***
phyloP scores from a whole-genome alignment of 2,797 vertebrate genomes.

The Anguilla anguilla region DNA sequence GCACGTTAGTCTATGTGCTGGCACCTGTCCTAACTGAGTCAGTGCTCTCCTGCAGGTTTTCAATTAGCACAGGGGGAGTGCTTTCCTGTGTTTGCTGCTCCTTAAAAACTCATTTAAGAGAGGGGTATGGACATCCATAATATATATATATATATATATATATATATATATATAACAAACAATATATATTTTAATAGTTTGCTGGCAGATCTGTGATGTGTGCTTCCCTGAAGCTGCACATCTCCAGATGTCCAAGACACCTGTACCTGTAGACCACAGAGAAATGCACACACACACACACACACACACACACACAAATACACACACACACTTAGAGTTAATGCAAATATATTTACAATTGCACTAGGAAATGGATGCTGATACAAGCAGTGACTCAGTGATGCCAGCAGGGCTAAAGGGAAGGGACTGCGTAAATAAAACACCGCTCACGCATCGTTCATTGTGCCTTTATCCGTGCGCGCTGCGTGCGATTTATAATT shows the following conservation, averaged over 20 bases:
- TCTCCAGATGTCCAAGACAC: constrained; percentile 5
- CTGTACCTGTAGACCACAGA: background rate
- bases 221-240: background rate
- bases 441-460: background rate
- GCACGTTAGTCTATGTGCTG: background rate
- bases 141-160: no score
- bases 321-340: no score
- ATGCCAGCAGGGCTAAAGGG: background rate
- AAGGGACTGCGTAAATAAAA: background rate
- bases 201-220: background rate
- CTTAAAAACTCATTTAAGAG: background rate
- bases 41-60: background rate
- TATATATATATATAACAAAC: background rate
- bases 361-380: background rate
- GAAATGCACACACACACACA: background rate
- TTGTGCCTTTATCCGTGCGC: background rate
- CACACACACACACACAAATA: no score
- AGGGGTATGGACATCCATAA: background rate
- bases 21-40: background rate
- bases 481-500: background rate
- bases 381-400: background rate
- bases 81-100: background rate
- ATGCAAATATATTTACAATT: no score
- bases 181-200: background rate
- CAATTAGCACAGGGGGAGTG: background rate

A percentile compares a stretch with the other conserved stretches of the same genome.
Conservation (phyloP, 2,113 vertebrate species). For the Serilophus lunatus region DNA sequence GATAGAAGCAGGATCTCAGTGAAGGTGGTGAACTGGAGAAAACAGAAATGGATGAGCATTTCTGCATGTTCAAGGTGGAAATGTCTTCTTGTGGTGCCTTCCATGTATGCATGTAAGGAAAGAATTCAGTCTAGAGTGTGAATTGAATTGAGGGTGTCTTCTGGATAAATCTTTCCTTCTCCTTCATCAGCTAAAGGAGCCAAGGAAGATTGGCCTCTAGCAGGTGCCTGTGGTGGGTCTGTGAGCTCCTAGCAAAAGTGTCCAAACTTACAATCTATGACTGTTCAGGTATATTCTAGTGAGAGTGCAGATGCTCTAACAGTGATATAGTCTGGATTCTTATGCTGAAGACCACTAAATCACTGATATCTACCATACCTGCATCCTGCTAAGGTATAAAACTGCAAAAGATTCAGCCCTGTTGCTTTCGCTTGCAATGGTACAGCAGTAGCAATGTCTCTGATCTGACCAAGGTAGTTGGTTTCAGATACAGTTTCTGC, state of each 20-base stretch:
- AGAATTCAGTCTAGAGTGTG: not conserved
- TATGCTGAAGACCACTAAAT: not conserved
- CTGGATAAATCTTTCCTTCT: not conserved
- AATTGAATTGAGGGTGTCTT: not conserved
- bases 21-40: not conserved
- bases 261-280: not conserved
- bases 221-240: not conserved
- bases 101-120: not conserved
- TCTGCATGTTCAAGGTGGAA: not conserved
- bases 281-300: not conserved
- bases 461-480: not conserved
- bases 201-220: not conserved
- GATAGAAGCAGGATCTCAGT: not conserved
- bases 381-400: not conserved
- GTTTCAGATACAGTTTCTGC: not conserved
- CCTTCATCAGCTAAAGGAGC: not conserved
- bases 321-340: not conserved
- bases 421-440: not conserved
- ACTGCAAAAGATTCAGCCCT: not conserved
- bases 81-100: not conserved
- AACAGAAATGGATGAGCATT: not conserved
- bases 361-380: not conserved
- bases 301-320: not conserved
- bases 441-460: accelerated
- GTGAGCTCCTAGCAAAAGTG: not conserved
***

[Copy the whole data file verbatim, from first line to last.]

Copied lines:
phyloP scores from a whole-genome alignment of 2,797 vertebrate genomes.

The Anguilla anguilla region DNA sequence GCACGTTAGTCTATGTGCTGGCACCTGTCCTAACTGAGTCAGTGCTCTCCTGCAGGTTTTCAATTAGCACAGGGGGAGTGCTTTCCTGTGTTTGCTGCTCCTTAAAAACTCATTTAAGAGAGGGGTATGGACATCCATAATATATATATATATATATATATATATATATATATAACAAACAATATATATTTTAATAGTTTGCTGGCAGATCTGTGATGTGTGCTTCCCTGAAGCTGCACATCTCCAGATGTCCAAGACACCTGTACCTGTAGACCACAGAGAAATGCACACACACACACACACACACACACACACAAATACACACACACACTTAGAGTTAATGCAAATATATTTACAATTGCACTAGGAAATGGATGCTGATACAAGCAGTGACTCAGTGATGCCAGCAGGGCTAAAGGGAAGGGACTGCGTAAATAAAACACCGCTCACGCATCGTTCATTGTGCCTTTATCCGTGCGCGCTGCGTGCGATTTATAATT shows the following conservation, averaged over 20 bases:
- TCTCCAGATGTCCAAGACAC: constrained; percentile 5
- CTGTACCTGTAGACCACAGA: background rate
- bases 221-240: background rate
- bases 441-460: background rate
- GCACGTTAGTCTATGTGCTG: background rate
- bases 141-160: no score
- bases 321-340: no score
- ATGCCAGCAGGGCTAAAGGG: background rate
- AAGGGACTGCGTAAATAAAA: background rate
- bases 201-220: background rate
- CTTAAAAACTCATTTAAGAG: background rate
- bases 41-60: background rate
- TATATATATATATAACAAAC: background rate
- bases 361-380: background rate
- GAAATGCACACACACACACA: background rate
- TTGTGCCTTTATCCGTGCGC: background rate
- CACACACACACACACAAATA: no score
- AGGGGTATGGACATCCATAA: background rate
- bases 21-40: background rate
- bases 481-500: background rate
- bases 381-400: background rate
- bases 81-100: background rate
- ATGCAAATATATTTACAATT: no score
- bases 181-200: background rate
- CAATTAGCACAGGGGGAGTG: background rate

A percentile compares a stretch with the other conserved stretches of the same genome.
Conservation (phyloP, 2,113 vertebrate species). For the Serilophus lunatus region DNA sequence GATAGAAGCAGGATCTCAGTGAAGGTGGTGAACTGGAGAAAACAGAAATGGATGAGCATTTCTGCATGTTCAAGGTGGAAATGTCTTCTTGTGGTGCCTTCCATGTATGCATGTAAGGAAAGAATTCAGTCTAGAGTGTGAATTGAATTGAGGGTGTCTTCTGGATAAATCTTTCCTTCTCCTTCATCAGCTAAAGGAGCCAAGGAAGATTGGCCTCTAGCAGGTGCCTGTGGTGGGTCTGTGAGCTCCTAGCAAAAGTGTCCAAACTTACAATCTATGACTGTTCAGGTATATTCTAGTGAGAGTGCAGATGCTCTAACAGTGATATAGTCTGGATTCTTATGCTGAAGACCACTAAATCACTGATATCTACCATACCTGCATCCTGCTAAGGTATAAAACTGCAAAAGATTCAGCCCTGTTGCTTTCGCTTGCAATGGTACAGCAGTAGCAATGTCTCTGATCTGACCAAGGTAGTTGGTTTCAGATACAGTTTCTGC, state of each 20-base stretch:
- AGAATTCAGTCTAGAGTGTG: not conserved
- TATGCTGAAGACCACTAAAT: not conserved
- CTGGATAAATCTTTCCTTCT: not conserved
- AATTGAATTGAGGGTGTCTT: not conserved
- bases 21-40: not conserved
- bases 261-280: not conserved
- bases 221-240: not conserved
- bases 101-120: not conserved
- TCTGCATGTTCAAGGTGGAA: not conserved
- bases 281-300: not conserved
- bases 461-480: not conserved
- bases 201-220: not conserved
- GATAGAAGCAGGATCTCAGT: not conserved
- bases 381-400: not conserved
- GTTTCAGATACAGTTTCTGC: not conserved
- CCTTCATCAGCTAAAGGAGC: not conserved
- bases 321-340: not conserved
- bases 421-440: not conserved
- ACTGCAAAAGATTCAGCCCT: not conserved
- bases 81-100: not conserved
- AACAGAAATGGATGAGCATT: not conserved
- bases 361-380: not conserved
- bases 301-320: not conserved
- bases 441-460: accelerated
- GTGAGCTCCTAGCAAAAGTG: not conserved